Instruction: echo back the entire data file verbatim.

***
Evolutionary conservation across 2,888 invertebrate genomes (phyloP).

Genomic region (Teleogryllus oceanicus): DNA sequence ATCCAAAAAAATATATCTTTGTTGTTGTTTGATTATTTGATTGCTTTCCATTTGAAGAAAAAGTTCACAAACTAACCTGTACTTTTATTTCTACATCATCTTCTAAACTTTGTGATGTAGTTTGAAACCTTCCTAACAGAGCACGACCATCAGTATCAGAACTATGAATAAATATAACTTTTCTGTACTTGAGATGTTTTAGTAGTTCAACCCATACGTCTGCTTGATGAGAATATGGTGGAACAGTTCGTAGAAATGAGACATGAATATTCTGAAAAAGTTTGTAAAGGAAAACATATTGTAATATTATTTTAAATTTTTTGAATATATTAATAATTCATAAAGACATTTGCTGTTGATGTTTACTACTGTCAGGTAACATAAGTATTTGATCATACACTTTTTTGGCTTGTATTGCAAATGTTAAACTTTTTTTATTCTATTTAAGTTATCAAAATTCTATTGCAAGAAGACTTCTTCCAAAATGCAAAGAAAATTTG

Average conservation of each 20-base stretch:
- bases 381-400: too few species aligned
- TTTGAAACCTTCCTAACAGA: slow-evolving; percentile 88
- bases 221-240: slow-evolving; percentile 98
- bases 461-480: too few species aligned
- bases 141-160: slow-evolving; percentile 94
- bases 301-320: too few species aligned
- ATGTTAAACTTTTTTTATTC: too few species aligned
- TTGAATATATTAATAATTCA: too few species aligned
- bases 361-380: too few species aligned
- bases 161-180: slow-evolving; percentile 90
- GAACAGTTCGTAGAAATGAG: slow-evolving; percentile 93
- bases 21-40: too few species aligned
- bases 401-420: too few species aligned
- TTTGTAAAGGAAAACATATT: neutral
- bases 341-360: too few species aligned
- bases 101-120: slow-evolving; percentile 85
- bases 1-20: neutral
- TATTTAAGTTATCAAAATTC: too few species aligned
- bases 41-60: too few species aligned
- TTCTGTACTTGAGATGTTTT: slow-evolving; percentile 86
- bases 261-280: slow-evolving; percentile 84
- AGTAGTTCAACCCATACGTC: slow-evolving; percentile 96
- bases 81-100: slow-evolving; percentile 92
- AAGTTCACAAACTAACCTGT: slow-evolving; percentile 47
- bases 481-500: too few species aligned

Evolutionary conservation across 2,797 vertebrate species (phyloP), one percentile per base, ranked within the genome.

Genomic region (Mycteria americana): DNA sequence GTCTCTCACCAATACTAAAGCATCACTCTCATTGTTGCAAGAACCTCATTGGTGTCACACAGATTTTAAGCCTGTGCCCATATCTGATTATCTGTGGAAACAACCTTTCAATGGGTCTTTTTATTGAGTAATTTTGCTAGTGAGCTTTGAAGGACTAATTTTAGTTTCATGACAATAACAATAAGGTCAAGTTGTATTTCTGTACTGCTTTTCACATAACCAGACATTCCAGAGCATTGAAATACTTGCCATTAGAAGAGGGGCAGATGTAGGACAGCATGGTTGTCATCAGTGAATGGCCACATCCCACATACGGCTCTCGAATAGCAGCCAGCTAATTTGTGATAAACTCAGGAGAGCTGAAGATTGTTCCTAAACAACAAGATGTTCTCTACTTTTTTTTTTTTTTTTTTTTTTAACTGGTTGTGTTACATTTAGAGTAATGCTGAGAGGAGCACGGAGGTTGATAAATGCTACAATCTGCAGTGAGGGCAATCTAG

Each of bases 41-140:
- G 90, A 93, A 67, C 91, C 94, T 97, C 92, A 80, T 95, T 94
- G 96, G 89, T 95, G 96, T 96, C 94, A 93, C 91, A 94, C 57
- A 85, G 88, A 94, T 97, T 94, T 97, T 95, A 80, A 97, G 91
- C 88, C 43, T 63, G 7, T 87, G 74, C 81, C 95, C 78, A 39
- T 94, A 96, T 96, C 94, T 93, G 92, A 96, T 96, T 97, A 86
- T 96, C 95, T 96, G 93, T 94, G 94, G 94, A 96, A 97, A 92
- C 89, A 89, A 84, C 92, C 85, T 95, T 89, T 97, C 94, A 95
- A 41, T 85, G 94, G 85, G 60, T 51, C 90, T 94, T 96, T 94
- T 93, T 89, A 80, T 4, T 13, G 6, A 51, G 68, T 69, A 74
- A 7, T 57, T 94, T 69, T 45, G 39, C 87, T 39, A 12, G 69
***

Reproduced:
Evolutionary conservation across 2,888 invertebrate genomes (phyloP).

Genomic region (Teleogryllus oceanicus): DNA sequence ATCCAAAAAAATATATCTTTGTTGTTGTTTGATTATTTGATTGCTTTCCATTTGAAGAAAAAGTTCACAAACTAACCTGTACTTTTATTTCTACATCATCTTCTAAACTTTGTGATGTAGTTTGAAACCTTCCTAACAGAGCACGACCATCAGTATCAGAACTATGAATAAATATAACTTTTCTGTACTTGAGATGTTTTAGTAGTTCAACCCATACGTCTGCTTGATGAGAATATGGTGGAACAGTTCGTAGAAATGAGACATGAATATTCTGAAAAAGTTTGTAAAGGAAAACATATTGTAATATTATTTTAAATTTTTTGAATATATTAATAATTCATAAAGACATTTGCTGTTGATGTTTACTACTGTCAGGTAACATAAGTATTTGATCATACACTTTTTTGGCTTGTATTGCAAATGTTAAACTTTTTTTATTCTATTTAAGTTATCAAAATTCTATTGCAAGAAGACTTCTTCCAAAATGCAAAGAAAATTTG

Average conservation of each 20-base stretch:
- bases 381-400: too few species aligned
- TTTGAAACCTTCCTAACAGA: slow-evolving; percentile 88
- bases 221-240: slow-evolving; percentile 98
- bases 461-480: too few species aligned
- bases 141-160: slow-evolving; percentile 94
- bases 301-320: too few species aligned
- ATGTTAAACTTTTTTTATTC: too few species aligned
- TTGAATATATTAATAATTCA: too few species aligned
- bases 361-380: too few species aligned
- bases 161-180: slow-evolving; percentile 90
- GAACAGTTCGTAGAAATGAG: slow-evolving; percentile 93
- bases 21-40: too few species aligned
- bases 401-420: too few species aligned
- TTTGTAAAGGAAAACATATT: neutral
- bases 341-360: too few species aligned
- bases 101-120: slow-evolving; percentile 85
- bases 1-20: neutral
- TATTTAAGTTATCAAAATTC: too few species aligned
- bases 41-60: too few species aligned
- TTCTGTACTTGAGATGTTTT: slow-evolving; percentile 86
- bases 261-280: slow-evolving; percentile 84
- AGTAGTTCAACCCATACGTC: slow-evolving; percentile 96
- bases 81-100: slow-evolving; percentile 92
- AAGTTCACAAACTAACCTGT: slow-evolving; percentile 47
- bases 481-500: too few species aligned

Evolutionary conservation across 2,797 vertebrate species (phyloP), one percentile per base, ranked within the genome.

Genomic region (Mycteria americana): DNA sequence GTCTCTCACCAATACTAAAGCATCACTCTCATTGTTGCAAGAACCTCATTGGTGTCACACAGATTTTAAGCCTGTGCCCATATCTGATTATCTGTGGAAACAACCTTTCAATGGGTCTTTTTATTGAGTAATTTTGCTAGTGAGCTTTGAAGGACTAATTTTAGTTTCATGACAATAACAATAAGGTCAAGTTGTATTTCTGTACTGCTTTTCACATAACCAGACATTCCAGAGCATTGAAATACTTGCCATTAGAAGAGGGGCAGATGTAGGACAGCATGGTTGTCATCAGTGAATGGCCACATCCCACATACGGCTCTCGAATAGCAGCCAGCTAATTTGTGATAAACTCAGGAGAGCTGAAGATTGTTCCTAAACAACAAGATGTTCTCTACTTTTTTTTTTTTTTTTTTTTTTAACTGGTTGTGTTACATTTAGAGTAATGCTGAGAGGAGCACGGAGGTTGATAAATGCTACAATCTGCAGTGAGGGCAATCTAG

Each of bases 41-140:
- G 90, A 93, A 67, C 91, C 94, T 97, C 92, A 80, T 95, T 94
- G 96, G 89, T 95, G 96, T 96, C 94, A 93, C 91, A 94, C 57
- A 85, G 88, A 94, T 97, T 94, T 97, T 95, A 80, A 97, G 91
- C 88, C 43, T 63, G 7, T 87, G 74, C 81, C 95, C 78, A 39
- T 94, A 96, T 96, C 94, T 93, G 92, A 96, T 96, T 97, A 86
- T 96, C 95, T 96, G 93, T 94, G 94, G 94, A 96, A 97, A 92
- C 89, A 89, A 84, C 92, C 85, T 95, T 89, T 97, C 94, A 95
- A 41, T 85, G 94, G 85, G 60, T 51, C 90, T 94, T 96, T 94
- T 93, T 89, A 80, T 4, T 13, G 6, A 51, G 68, T 69, A 74
- A 7, T 57, T 94, T 69, T 45, G 39, C 87, T 39, A 12, G 69